Archive for John Laurie

Film is a Battlefield

Posted in FILM with tags , , , , , , , , , , , , , , , , , , on January 5, 2016 by dcairns


Enjoyed very much the TV play We’re Doomed! The Dad’s Army Story, in which the origins of the beloved sitcom Dad’s Army are explored. John Sessions absolutely CHANNELS the spirit of the late Arthur Lowe, with sterling lookalike and soundalike work from Ralph Riach as dour Scotsman John Laurie, a Shadowplay favourite, Shane Ritchie as Bill Pertwee, and Roy Hudd as Ray Flanagan, the thirties comedy star who sang the theme tune.


NOT so successful, though fascinating as a piece of casting, is Julian Sands as John Le Mesurier. Le Mez was almost a special effect as much as an actor, a persona so unique and indefinable as to possibly defy impersonation. Sands’ best work in my view was THE KILLING FIELDS, where the man he was playing stuck around on set out of sheer vanity to see himself played by an actor, providing a handy reference point for the star into the bargain. Here, he doesn’t have the real man to refer to, and who among us can imagine Le Mez NOT acting? I’d like to think he was exactly the same in civilian life, but I have no idea.


Another Dad’s Army star is Arnold Ridley, author of The Ghost Train, the theatrical comedy warhorse filmed multiple times, as silent, talkie, British, German, Hungarian, Romanian and Japanese. “I’d like to have your royalties,” someone says to him in We’re All Doomed! “So would I,” says Arnold, ruefully.


This led me to look at THE WAY AHEAD, Carol Reed’s celebrated propaganda flick, written by Eric Ambler & Peter Ustinov (who also appears, along with most of British equity). The movie formed the basis for satirical treatments in HOW I WON THE WAR, CARRY ON SERGEANT and Dad’s Army itself, and in fact William Hartnell plays the sergeant-major in this and in the CARRY ON, with Laurie as a dour Scotsman in this and Dad’s Army. The Dad’s Army end credits, showing the aged cast trooping across a battlefield in a series of tracking shots, seems to deliberately reprise the climax of Reed’s film.

When Powell & Pressburger made propaganda, their essential eccentricity always led them madly off-message and resulted in art rather than message-mongering. Reed’s film is more disciplined, therefore less artistic, and even though Ustinov hated the idiocy he was surrounded with in the armed forces, his script does an excellent job of celebrating the way the bickering, petty civilian raw material is shaped into a disciplined fighting unit by loveable David Niven and gruff-but-also-loveable Hartnell.


Sudden Trevor Howard!

There are only a few actual SHOTS in the first half, with a good deal of effective but perfunctory coverage, but at sea there’s a dramatic sequence, all staged full-scale, in which Reed finds that a sinking ship provides the ideal justification for his patented Deutsch tilts.

Raymond Durgnat, our most imaginative critic, proposed that the true meaning of the climax, in which the heroes advance through concealing swathes of smoke, was this: “It can be read as saying, They’re all dead. Reed’s brief was to warn us, This is going to be worse than we can imagine.” The final shot, showing the old guard smiling at news in the papers, seems to quash this gloomy notion and compel us to presume the attack was a success, but those moments in the billowing whiteness do have an eerie uncertainty to them which defies the triumphal music.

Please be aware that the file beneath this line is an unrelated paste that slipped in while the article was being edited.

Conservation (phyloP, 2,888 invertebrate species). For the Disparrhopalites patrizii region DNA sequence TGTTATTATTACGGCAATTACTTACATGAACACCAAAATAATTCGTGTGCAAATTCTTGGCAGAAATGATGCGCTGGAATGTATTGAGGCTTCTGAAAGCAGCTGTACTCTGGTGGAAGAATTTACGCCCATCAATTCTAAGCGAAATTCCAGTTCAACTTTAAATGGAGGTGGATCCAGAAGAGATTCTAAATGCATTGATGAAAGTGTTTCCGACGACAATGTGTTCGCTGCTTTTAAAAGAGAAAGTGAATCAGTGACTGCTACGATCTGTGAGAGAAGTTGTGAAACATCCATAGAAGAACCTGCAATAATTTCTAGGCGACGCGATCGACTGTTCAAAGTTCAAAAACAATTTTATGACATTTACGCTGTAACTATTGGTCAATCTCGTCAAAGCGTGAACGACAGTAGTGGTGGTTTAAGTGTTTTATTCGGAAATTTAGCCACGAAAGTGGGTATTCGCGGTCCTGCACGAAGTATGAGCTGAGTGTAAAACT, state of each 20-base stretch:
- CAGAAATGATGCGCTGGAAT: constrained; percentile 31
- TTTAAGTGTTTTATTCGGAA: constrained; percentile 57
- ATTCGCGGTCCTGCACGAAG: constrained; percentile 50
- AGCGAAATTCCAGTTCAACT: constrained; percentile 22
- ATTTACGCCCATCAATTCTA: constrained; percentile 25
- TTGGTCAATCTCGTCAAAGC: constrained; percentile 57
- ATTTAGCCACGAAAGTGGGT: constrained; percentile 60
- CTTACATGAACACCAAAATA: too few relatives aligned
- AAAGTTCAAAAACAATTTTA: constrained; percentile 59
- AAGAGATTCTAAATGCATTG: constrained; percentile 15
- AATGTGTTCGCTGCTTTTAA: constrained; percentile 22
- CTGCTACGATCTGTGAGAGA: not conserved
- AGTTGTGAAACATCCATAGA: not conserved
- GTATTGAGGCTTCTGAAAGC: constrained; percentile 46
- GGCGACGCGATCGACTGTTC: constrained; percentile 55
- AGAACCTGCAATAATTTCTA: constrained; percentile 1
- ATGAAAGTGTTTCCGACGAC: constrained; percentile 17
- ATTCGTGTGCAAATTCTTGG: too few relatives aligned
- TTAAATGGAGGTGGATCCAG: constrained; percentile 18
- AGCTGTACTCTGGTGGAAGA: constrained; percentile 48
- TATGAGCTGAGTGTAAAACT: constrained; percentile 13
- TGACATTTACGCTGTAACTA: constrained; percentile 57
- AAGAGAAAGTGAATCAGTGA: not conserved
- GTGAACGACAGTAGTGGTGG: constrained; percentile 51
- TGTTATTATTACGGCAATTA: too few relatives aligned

Glazed Hamlet

Posted in FILM with tags , , , , , on October 16, 2015 by dcairns


John Laurie, in he role of Hamlet, by Scottish newspaper caricaturist Emilio Coia.

Laurie was a bit of a stage star, and his Hamlet was well-received — probably it got him his part, as one of the few non-Irish players, in Hitchcock’s JUNO AND THE PAYCOCK.

My late friend Lawrie told me that if ever one met John Laurie, within seconds he would tell you about his Hamlet.

And, to my delight, when J.L. appears in Michael Powell’s RETURN TO THE EDGE OF THE WORLD, he staggers from an alighting helicopter, hoves up to camera, and tells us who he is – since he’s an actor, this explanation consists of a list of roles, and first on the list is Hamlet, followed by the crofter in THE 39 STEPS, and Private Frazer in Dad’s Army on TV.

“We’re all doomed,” was his TV catchphrase, and one can see how the actor’s sepulchral quality would have translated well to the melancholy Dane. I also like the suggestion in this illustration that J.L.’s Hamlet would have been an expressionistic one, bent into some sort of human Swastika.

The Sunday Intertitle: The First Picture Show

Posted in FILM with tags , , , , , on February 24, 2013 by dcairns


In ST KILDA BRITAIN’S LONELIEST ISLE (1923-28) appears as an extra on the excellent BFI disc of Michael Powell’s THE EDGE OF THE WORLD. I happened to look at it as I was revisiting Powell’s follow-up film, RETURN TO THE EDGE OF THE WORLD (1978), in order to write an entry on it for an academic publication, Directory of World Cinema: Scotland. I don’t know if my piece strikes the correct academic tone: I have lines about octogenarian actor John Laurie’s eyes darting about in his skull like mad spies.



Still, the little travelogue/documentary on ST KILDA, the real island that inspired Powell’s movie, is a treat. I was particularly intrigued by an item at the end suggesting that the film crew projected the islanders’ first movie show — this was apparently in 1923, and is confirmed by news reports at the time which indicated that a shot of a steam train caused the audience to stampede from the hall, Lumiere-fashion. It’s always the same story: you can show them movies, by all means, but don’t show them movies of steam trains. You have to work up to that stuff.


Scottish children are baffled by the inert projector. I’m baffled too — why is it labelled “The Brunette”?

The Edge Of The World [1938] [DVD]